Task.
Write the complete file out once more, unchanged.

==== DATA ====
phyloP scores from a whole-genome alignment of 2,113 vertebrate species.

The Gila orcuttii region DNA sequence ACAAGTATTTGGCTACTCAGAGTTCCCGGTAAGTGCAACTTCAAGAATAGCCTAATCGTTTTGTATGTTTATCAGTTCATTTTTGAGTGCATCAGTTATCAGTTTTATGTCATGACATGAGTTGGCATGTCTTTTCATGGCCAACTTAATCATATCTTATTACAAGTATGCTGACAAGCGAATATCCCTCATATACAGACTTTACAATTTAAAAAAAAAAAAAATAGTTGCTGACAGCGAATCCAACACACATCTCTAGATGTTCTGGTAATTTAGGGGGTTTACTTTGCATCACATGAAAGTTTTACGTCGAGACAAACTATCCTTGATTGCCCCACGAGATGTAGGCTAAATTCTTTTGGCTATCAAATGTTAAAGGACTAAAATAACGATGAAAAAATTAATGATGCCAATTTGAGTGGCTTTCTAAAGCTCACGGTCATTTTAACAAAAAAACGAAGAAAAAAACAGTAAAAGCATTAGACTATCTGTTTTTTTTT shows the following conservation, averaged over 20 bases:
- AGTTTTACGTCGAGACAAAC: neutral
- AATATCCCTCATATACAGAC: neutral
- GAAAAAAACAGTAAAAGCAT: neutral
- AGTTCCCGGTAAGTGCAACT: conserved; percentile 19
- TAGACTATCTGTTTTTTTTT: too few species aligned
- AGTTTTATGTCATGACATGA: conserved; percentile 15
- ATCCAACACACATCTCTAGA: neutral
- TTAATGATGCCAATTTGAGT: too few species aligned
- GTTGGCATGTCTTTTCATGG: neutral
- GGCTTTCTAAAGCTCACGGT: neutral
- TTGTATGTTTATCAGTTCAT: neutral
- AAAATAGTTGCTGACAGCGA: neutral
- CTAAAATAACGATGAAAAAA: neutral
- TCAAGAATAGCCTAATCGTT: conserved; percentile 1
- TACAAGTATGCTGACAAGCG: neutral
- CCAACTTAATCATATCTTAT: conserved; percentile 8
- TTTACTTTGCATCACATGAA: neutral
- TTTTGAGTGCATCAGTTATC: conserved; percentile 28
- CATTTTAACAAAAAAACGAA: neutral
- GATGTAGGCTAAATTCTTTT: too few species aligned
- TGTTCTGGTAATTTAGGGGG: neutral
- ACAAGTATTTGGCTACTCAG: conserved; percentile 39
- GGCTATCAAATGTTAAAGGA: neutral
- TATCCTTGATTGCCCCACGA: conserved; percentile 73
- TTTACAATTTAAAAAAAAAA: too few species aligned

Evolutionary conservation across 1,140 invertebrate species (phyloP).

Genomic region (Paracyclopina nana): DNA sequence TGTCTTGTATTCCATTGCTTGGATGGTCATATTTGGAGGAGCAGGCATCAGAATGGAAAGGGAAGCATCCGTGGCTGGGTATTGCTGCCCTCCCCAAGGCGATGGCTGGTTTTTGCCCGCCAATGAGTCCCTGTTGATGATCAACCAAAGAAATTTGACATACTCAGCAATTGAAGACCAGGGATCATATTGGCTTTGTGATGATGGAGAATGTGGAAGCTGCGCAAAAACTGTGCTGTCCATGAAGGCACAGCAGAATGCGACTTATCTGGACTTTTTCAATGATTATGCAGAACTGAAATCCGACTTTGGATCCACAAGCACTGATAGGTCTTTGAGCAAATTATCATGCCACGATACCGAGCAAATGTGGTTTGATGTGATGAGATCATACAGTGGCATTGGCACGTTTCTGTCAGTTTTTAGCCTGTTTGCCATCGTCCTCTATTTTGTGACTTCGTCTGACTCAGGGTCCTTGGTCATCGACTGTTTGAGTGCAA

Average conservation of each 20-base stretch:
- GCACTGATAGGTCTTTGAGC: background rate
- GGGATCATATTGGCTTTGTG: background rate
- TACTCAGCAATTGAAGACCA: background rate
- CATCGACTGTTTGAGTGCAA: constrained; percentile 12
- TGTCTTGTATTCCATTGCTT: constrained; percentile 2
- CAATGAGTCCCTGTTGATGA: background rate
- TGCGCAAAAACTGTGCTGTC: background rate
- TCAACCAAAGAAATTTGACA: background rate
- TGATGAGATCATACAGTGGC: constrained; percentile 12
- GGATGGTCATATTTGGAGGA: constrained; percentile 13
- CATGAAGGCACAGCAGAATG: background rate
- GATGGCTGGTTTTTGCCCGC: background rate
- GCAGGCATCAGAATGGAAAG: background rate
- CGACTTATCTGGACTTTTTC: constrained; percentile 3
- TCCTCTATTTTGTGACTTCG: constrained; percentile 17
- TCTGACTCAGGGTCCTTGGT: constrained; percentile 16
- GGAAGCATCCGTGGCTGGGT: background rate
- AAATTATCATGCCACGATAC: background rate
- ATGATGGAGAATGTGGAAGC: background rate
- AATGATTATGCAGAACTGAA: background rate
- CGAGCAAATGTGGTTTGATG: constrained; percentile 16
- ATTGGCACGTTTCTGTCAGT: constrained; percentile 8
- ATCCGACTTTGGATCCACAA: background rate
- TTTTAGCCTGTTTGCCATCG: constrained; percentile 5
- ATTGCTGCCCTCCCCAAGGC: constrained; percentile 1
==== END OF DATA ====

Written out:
phyloP scores from a whole-genome alignment of 2,113 vertebrate species.

The Gila orcuttii region DNA sequence ACAAGTATTTGGCTACTCAGAGTTCCCGGTAAGTGCAACTTCAAGAATAGCCTAATCGTTTTGTATGTTTATCAGTTCATTTTTGAGTGCATCAGTTATCAGTTTTATGTCATGACATGAGTTGGCATGTCTTTTCATGGCCAACTTAATCATATCTTATTACAAGTATGCTGACAAGCGAATATCCCTCATATACAGACTTTACAATTTAAAAAAAAAAAAAATAGTTGCTGACAGCGAATCCAACACACATCTCTAGATGTTCTGGTAATTTAGGGGGTTTACTTTGCATCACATGAAAGTTTTACGTCGAGACAAACTATCCTTGATTGCCCCACGAGATGTAGGCTAAATTCTTTTGGCTATCAAATGTTAAAGGACTAAAATAACGATGAAAAAATTAATGATGCCAATTTGAGTGGCTTTCTAAAGCTCACGGTCATTTTAACAAAAAAACGAAGAAAAAAACAGTAAAAGCATTAGACTATCTGTTTTTTTTT shows the following conservation, averaged over 20 bases:
- AGTTTTACGTCGAGACAAAC: neutral
- AATATCCCTCATATACAGAC: neutral
- GAAAAAAACAGTAAAAGCAT: neutral
- AGTTCCCGGTAAGTGCAACT: conserved; percentile 19
- TAGACTATCTGTTTTTTTTT: too few species aligned
- AGTTTTATGTCATGACATGA: conserved; percentile 15
- ATCCAACACACATCTCTAGA: neutral
- TTAATGATGCCAATTTGAGT: too few species aligned
- GTTGGCATGTCTTTTCATGG: neutral
- GGCTTTCTAAAGCTCACGGT: neutral
- TTGTATGTTTATCAGTTCAT: neutral
- AAAATAGTTGCTGACAGCGA: neutral
- CTAAAATAACGATGAAAAAA: neutral
- TCAAGAATAGCCTAATCGTT: conserved; percentile 1
- TACAAGTATGCTGACAAGCG: neutral
- CCAACTTAATCATATCTTAT: conserved; percentile 8
- TTTACTTTGCATCACATGAA: neutral
- TTTTGAGTGCATCAGTTATC: conserved; percentile 28
- CATTTTAACAAAAAAACGAA: neutral
- GATGTAGGCTAAATTCTTTT: too few species aligned
- TGTTCTGGTAATTTAGGGGG: neutral
- ACAAGTATTTGGCTACTCAG: conserved; percentile 39
- GGCTATCAAATGTTAAAGGA: neutral
- TATCCTTGATTGCCCCACGA: conserved; percentile 73
- TTTACAATTTAAAAAAAAAA: too few species aligned

Evolutionary conservation across 1,140 invertebrate species (phyloP).

Genomic region (Paracyclopina nana): DNA sequence TGTCTTGTATTCCATTGCTTGGATGGTCATATTTGGAGGAGCAGGCATCAGAATGGAAAGGGAAGCATCCGTGGCTGGGTATTGCTGCCCTCCCCAAGGCGATGGCTGGTTTTTGCCCGCCAATGAGTCCCTGTTGATGATCAACCAAAGAAATTTGACATACTCAGCAATTGAAGACCAGGGATCATATTGGCTTTGTGATGATGGAGAATGTGGAAGCTGCGCAAAAACTGTGCTGTCCATGAAGGCACAGCAGAATGCGACTTATCTGGACTTTTTCAATGATTATGCAGAACTGAAATCCGACTTTGGATCCACAAGCACTGATAGGTCTTTGAGCAAATTATCATGCCACGATACCGAGCAAATGTGGTTTGATGTGATGAGATCATACAGTGGCATTGGCACGTTTCTGTCAGTTTTTAGCCTGTTTGCCATCGTCCTCTATTTTGTGACTTCGTCTGACTCAGGGTCCTTGGTCATCGACTGTTTGAGTGCAA

Average conservation of each 20-base stretch:
- GCACTGATAGGTCTTTGAGC: background rate
- GGGATCATATTGGCTTTGTG: background rate
- TACTCAGCAATTGAAGACCA: background rate
- CATCGACTGTTTGAGTGCAA: constrained; percentile 12
- TGTCTTGTATTCCATTGCTT: constrained; percentile 2
- CAATGAGTCCCTGTTGATGA: background rate
- TGCGCAAAAACTGTGCTGTC: background rate
- TCAACCAAAGAAATTTGACA: background rate
- TGATGAGATCATACAGTGGC: constrained; percentile 12
- GGATGGTCATATTTGGAGGA: constrained; percentile 13
- CATGAAGGCACAGCAGAATG: background rate
- GATGGCTGGTTTTTGCCCGC: background rate
- GCAGGCATCAGAATGGAAAG: background rate
- CGACTTATCTGGACTTTTTC: constrained; percentile 3
- TCCTCTATTTTGTGACTTCG: constrained; percentile 17
- TCTGACTCAGGGTCCTTGGT: constrained; percentile 16
- GGAAGCATCCGTGGCTGGGT: background rate
- AAATTATCATGCCACGATAC: background rate
- ATGATGGAGAATGTGGAAGC: background rate
- AATGATTATGCAGAACTGAA: background rate
- CGAGCAAATGTGGTTTGATG: constrained; percentile 16
- ATTGGCACGTTTCTGTCAGT: constrained; percentile 8
- ATCCGACTTTGGATCCACAA: background rate
- TTTTAGCCTGTTTGCCATCG: constrained; percentile 5
- ATTGCTGCCCTCCCCAAGGC: constrained; percentile 1